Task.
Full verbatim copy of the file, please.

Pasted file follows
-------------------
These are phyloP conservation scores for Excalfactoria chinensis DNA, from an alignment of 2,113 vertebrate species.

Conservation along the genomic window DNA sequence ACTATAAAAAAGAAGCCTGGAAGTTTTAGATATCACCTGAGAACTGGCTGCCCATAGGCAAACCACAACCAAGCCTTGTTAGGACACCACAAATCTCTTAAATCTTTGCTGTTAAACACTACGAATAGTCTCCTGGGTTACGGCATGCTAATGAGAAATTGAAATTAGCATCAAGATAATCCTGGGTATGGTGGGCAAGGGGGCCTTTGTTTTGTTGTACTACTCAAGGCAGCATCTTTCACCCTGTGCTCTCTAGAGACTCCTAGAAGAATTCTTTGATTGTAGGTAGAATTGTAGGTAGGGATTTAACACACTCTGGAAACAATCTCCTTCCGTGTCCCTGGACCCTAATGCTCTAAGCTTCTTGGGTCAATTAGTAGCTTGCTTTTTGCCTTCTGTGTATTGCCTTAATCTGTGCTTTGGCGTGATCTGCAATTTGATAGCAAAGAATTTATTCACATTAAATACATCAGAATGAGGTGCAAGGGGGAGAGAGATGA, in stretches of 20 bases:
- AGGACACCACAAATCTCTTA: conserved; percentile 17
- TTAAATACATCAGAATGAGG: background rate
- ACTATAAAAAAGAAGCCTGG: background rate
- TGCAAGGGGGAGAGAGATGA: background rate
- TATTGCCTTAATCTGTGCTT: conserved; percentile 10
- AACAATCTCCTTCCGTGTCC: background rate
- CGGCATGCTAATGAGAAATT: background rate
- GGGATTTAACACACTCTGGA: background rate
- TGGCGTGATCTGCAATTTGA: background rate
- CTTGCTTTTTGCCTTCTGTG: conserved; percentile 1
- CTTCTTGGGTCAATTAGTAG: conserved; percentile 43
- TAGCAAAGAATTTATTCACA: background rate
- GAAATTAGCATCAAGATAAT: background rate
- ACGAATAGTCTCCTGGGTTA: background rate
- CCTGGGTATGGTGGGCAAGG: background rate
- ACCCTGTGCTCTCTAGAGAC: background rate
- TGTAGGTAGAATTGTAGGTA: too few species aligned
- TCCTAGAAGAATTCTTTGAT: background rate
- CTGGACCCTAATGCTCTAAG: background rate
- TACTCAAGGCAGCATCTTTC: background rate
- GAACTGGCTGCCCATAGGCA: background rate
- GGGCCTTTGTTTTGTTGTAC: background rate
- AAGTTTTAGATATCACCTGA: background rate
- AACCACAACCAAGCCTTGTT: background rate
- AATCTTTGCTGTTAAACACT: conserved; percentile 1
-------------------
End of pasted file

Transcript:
These are phyloP conservation scores for Excalfactoria chinensis DNA, from an alignment of 2,113 vertebrate species.

Conservation along the genomic window DNA sequence ACTATAAAAAAGAAGCCTGGAAGTTTTAGATATCACCTGAGAACTGGCTGCCCATAGGCAAACCACAACCAAGCCTTGTTAGGACACCACAAATCTCTTAAATCTTTGCTGTTAAACACTACGAATAGTCTCCTGGGTTACGGCATGCTAATGAGAAATTGAAATTAGCATCAAGATAATCCTGGGTATGGTGGGCAAGGGGGCCTTTGTTTTGTTGTACTACTCAAGGCAGCATCTTTCACCCTGTGCTCTCTAGAGACTCCTAGAAGAATTCTTTGATTGTAGGTAGAATTGTAGGTAGGGATTTAACACACTCTGGAAACAATCTCCTTCCGTGTCCCTGGACCCTAATGCTCTAAGCTTCTTGGGTCAATTAGTAGCTTGCTTTTTGCCTTCTGTGTATTGCCTTAATCTGTGCTTTGGCGTGATCTGCAATTTGATAGCAAAGAATTTATTCACATTAAATACATCAGAATGAGGTGCAAGGGGGAGAGAGATGA, in stretches of 20 bases:
- AGGACACCACAAATCTCTTA: conserved; percentile 17
- TTAAATACATCAGAATGAGG: background rate
- ACTATAAAAAAGAAGCCTGG: background rate
- TGCAAGGGGGAGAGAGATGA: background rate
- TATTGCCTTAATCTGTGCTT: conserved; percentile 10
- AACAATCTCCTTCCGTGTCC: background rate
- CGGCATGCTAATGAGAAATT: background rate
- GGGATTTAACACACTCTGGA: background rate
- TGGCGTGATCTGCAATTTGA: background rate
- CTTGCTTTTTGCCTTCTGTG: conserved; percentile 1
- CTTCTTGGGTCAATTAGTAG: conserved; percentile 43
- TAGCAAAGAATTTATTCACA: background rate
- GAAATTAGCATCAAGATAAT: background rate
- ACGAATAGTCTCCTGGGTTA: background rate
- CCTGGGTATGGTGGGCAAGG: background rate
- ACCCTGTGCTCTCTAGAGAC: background rate
- TGTAGGTAGAATTGTAGGTA: too few species aligned
- TCCTAGAAGAATTCTTTGAT: background rate
- CTGGACCCTAATGCTCTAAG: background rate
- TACTCAAGGCAGCATCTTTC: background rate
- GAACTGGCTGCCCATAGGCA: background rate
- GGGCCTTTGTTTTGTTGTAC: background rate
- AAGTTTTAGATATCACCTGA: background rate
- AACCACAACCAAGCCTTGTT: background rate
- AATCTTTGCTGTTAAACACT: conserved; percentile 1